But climate advocates say they want to see more meaningful commitments – like new money to help climate-vulnerable nations build sustainable infrastructure or reallocating existing funds to new climate-related projects.

Andrew Nazdin, director of the activist group Glasgow Actions Team, said the development banks “need to expand their lending – and fast – if we’re going to avoid the worst impacts of the climate crisis.”

A U.S. Treasury official told the Associated Press that big new monetary pledges should not be expected from the summit – rather it’s viewed as a chance to push the case for an evolution of the development banks. The official spoke on the condition of anonymity to preview planning for the gathering.

Earlier this year, the World Bank announced that it would increase its lending by $50-billion over the next 10 years to combat extreme poverty and mitigate and adapt to climate change.

The World Bank is trying to bounce back from comments by former president David Malpass seeming to doubt the science that burning fossil fuels causes global warming. He stepped down this year amid criticism and has been replaced by Mr. Banga – who is attending his first big international meeting since taking the helm.

The World Bank and IMF did not immediately offer comment.

Ms. Yellen, for her part, has called for climate to be factored into finance since at least 1997, when she chaired the White House Council of Economic Advisers. She’s been vocal about the need to reform the multilateral banks and bringing lower-income countries into the conversation.

She has described climate change as an “existential crisis” that no one country could fight alone.

“We must also help developing countries transition their economies away from carbon-intensive energy sources and expand access to clean energy,” she said last October.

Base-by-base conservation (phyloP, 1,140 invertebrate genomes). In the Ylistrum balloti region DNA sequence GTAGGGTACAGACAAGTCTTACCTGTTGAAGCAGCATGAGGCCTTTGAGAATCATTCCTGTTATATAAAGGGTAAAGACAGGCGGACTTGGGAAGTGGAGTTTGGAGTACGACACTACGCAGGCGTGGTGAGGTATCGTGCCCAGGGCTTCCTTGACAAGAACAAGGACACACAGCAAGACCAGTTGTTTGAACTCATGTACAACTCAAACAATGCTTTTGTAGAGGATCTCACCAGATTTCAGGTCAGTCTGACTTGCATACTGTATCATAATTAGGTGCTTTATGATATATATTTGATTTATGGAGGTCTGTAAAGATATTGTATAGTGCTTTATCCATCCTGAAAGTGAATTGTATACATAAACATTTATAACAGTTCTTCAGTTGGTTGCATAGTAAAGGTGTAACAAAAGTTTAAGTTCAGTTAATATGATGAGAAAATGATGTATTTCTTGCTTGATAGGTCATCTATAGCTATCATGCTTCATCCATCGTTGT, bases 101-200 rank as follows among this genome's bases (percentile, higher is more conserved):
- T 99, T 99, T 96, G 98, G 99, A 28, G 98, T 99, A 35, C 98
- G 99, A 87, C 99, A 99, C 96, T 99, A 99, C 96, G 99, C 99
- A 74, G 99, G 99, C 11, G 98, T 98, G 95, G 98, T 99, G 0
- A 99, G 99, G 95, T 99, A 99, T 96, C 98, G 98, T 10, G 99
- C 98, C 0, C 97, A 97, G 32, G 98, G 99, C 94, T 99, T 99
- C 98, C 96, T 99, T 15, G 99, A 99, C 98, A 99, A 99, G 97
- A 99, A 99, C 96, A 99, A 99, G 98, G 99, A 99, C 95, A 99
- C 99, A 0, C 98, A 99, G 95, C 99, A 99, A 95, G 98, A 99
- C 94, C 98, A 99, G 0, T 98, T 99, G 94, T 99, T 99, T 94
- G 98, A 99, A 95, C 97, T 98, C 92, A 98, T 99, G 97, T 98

Justin Mankin, a Dartmouth climate scientist, hopes those at the summit take into account the inequities that climate-vulnerable nations face and avoid reinforcing them.

“I would argue that to pursue development in a world where global warming has already occurred has to take on those inequities,” Mr. Mankin said, “and reckon with the fact that developing economies are in a foot race” against richer countries, which have been massive polluters and also hold the purse strings.

Because the global development banks favour larger industrialized nations, the conditions attached to climate aid should not be unnecessarily stringent, he said.

“What sets of conditions these banks impose on countries is one way of knowing whether these inequities can be reinforced,” Mr. Mankin said.

More specific reform proposals are likely to come in the next few weeks from a G20 panel created to recommend changes at the IMF, the World Bank and other global development agencies, said Mr. Ahmed, the former IMF and World Bank official.

One of the biggest challenges will be bringing together nations with diverging interests and growing geopolitical tensions, including between the U.S. and China.

“The combination of these geopolitical tensions, suspicion of globalization and of institutions, and only a partial recognition that solving these global problems is going to cost taxpayers makes it harder to follow through with actions,” Mr. Ahmed said.